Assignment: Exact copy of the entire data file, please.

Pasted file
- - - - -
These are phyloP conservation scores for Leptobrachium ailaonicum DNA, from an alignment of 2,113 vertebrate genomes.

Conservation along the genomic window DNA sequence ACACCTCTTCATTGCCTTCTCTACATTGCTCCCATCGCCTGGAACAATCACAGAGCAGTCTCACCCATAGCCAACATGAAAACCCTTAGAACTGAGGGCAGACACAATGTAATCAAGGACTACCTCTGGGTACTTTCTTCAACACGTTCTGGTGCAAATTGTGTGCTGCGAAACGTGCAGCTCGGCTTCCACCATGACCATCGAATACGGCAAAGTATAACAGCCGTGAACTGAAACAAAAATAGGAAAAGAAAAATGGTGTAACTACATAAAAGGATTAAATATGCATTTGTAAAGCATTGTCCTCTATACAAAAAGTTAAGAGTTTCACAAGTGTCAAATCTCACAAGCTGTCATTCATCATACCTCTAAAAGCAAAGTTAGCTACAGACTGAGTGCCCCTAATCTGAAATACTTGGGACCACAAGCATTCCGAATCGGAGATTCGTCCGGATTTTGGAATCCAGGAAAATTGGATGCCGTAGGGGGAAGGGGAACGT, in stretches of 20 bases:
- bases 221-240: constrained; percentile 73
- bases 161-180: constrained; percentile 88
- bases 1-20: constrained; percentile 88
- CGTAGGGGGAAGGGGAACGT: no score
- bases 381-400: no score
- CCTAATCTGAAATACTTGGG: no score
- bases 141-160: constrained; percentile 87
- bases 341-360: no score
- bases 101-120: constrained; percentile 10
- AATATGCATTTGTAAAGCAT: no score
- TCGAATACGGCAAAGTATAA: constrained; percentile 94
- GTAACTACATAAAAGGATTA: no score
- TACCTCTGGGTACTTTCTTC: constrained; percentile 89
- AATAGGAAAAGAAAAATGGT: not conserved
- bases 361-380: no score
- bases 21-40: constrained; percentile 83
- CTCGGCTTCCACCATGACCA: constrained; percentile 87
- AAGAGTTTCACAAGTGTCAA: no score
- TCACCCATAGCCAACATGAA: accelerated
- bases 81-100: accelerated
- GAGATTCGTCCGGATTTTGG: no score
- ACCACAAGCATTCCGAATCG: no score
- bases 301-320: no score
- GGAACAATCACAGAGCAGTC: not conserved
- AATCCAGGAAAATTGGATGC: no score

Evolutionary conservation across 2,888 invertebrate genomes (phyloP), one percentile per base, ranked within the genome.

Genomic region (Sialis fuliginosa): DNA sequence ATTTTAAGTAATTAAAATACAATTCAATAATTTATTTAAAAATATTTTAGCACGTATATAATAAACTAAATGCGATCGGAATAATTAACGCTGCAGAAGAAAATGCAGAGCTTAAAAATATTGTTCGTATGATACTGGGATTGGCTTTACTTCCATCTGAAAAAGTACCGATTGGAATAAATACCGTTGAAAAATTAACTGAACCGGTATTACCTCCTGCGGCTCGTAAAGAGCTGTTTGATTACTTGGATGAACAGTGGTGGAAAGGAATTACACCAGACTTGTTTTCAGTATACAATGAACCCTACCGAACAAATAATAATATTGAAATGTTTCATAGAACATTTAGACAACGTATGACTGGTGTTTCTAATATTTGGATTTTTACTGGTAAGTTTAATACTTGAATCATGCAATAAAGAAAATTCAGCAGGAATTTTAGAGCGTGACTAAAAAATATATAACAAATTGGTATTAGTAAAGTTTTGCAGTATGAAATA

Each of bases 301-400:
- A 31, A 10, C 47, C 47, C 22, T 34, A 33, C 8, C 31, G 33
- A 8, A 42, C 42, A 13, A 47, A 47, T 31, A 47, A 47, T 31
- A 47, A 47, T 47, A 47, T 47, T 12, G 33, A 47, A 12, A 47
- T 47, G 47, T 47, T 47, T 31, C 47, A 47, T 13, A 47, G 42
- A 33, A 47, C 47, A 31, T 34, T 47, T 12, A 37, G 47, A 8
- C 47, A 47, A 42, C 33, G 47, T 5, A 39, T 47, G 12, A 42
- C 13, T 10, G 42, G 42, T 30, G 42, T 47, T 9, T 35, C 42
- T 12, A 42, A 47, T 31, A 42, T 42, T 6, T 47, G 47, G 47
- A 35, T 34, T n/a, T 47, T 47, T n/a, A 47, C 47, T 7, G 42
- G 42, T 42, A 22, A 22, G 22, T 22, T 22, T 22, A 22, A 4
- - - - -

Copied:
These are phyloP conservation scores for Leptobrachium ailaonicum DNA, from an alignment of 2,113 vertebrate genomes.

Conservation along the genomic window DNA sequence ACACCTCTTCATTGCCTTCTCTACATTGCTCCCATCGCCTGGAACAATCACAGAGCAGTCTCACCCATAGCCAACATGAAAACCCTTAGAACTGAGGGCAGACACAATGTAATCAAGGACTACCTCTGGGTACTTTCTTCAACACGTTCTGGTGCAAATTGTGTGCTGCGAAACGTGCAGCTCGGCTTCCACCATGACCATCGAATACGGCAAAGTATAACAGCCGTGAACTGAAACAAAAATAGGAAAAGAAAAATGGTGTAACTACATAAAAGGATTAAATATGCATTTGTAAAGCATTGTCCTCTATACAAAAAGTTAAGAGTTTCACAAGTGTCAAATCTCACAAGCTGTCATTCATCATACCTCTAAAAGCAAAGTTAGCTACAGACTGAGTGCCCCTAATCTGAAATACTTGGGACCACAAGCATTCCGAATCGGAGATTCGTCCGGATTTTGGAATCCAGGAAAATTGGATGCCGTAGGGGGAAGGGGAACGT, in stretches of 20 bases:
- bases 221-240: constrained; percentile 73
- bases 161-180: constrained; percentile 88
- bases 1-20: constrained; percentile 88
- CGTAGGGGGAAGGGGAACGT: no score
- bases 381-400: no score
- CCTAATCTGAAATACTTGGG: no score
- bases 141-160: constrained; percentile 87
- bases 341-360: no score
- bases 101-120: constrained; percentile 10
- AATATGCATTTGTAAAGCAT: no score
- TCGAATACGGCAAAGTATAA: constrained; percentile 94
- GTAACTACATAAAAGGATTA: no score
- TACCTCTGGGTACTTTCTTC: constrained; percentile 89
- AATAGGAAAAGAAAAATGGT: not conserved
- bases 361-380: no score
- bases 21-40: constrained; percentile 83
- CTCGGCTTCCACCATGACCA: constrained; percentile 87
- AAGAGTTTCACAAGTGTCAA: no score
- TCACCCATAGCCAACATGAA: accelerated
- bases 81-100: accelerated
- GAGATTCGTCCGGATTTTGG: no score
- ACCACAAGCATTCCGAATCG: no score
- bases 301-320: no score
- GGAACAATCACAGAGCAGTC: not conserved
- AATCCAGGAAAATTGGATGC: no score

Evolutionary conservation across 2,888 invertebrate genomes (phyloP), one percentile per base, ranked within the genome.

Genomic region (Sialis fuliginosa): DNA sequence ATTTTAAGTAATTAAAATACAATTCAATAATTTATTTAAAAATATTTTAGCACGTATATAATAAACTAAATGCGATCGGAATAATTAACGCTGCAGAAGAAAATGCAGAGCTTAAAAATATTGTTCGTATGATACTGGGATTGGCTTTACTTCCATCTGAAAAAGTACCGATTGGAATAAATACCGTTGAAAAATTAACTGAACCGGTATTACCTCCTGCGGCTCGTAAAGAGCTGTTTGATTACTTGGATGAACAGTGGTGGAAAGGAATTACACCAGACTTGTTTTCAGTATACAATGAACCCTACCGAACAAATAATAATATTGAAATGTTTCATAGAACATTTAGACAACGTATGACTGGTGTTTCTAATATTTGGATTTTTACTGGTAAGTTTAATACTTGAATCATGCAATAAAGAAAATTCAGCAGGAATTTTAGAGCGTGACTAAAAAATATATAACAAATTGGTATTAGTAAAGTTTTGCAGTATGAAATA

Each of bases 301-400:
- A 31, A 10, C 47, C 47, C 22, T 34, A 33, C 8, C 31, G 33
- A 8, A 42, C 42, A 13, A 47, A 47, T 31, A 47, A 47, T 31
- A 47, A 47, T 47, A 47, T 47, T 12, G 33, A 47, A 12, A 47
- T 47, G 47, T 47, T 47, T 31, C 47, A 47, T 13, A 47, G 42
- A 33, A 47, C 47, A 31, T 34, T 47, T 12, A 37, G 47, A 8
- C 47, A 47, A 42, C 33, G 47, T 5, A 39, T 47, G 12, A 42
- C 13, T 10, G 42, G 42, T 30, G 42, T 47, T 9, T 35, C 42
- T 12, A 42, A 47, T 31, A 42, T 42, T 6, T 47, G 47, G 47
- A 35, T 34, T n/a, T 47, T 47, T n/a, A 47, C 47, T 7, G 42
- G 42, T 42, A 22, A 22, G 22, T 22, T 22, T 22, A 22, A 4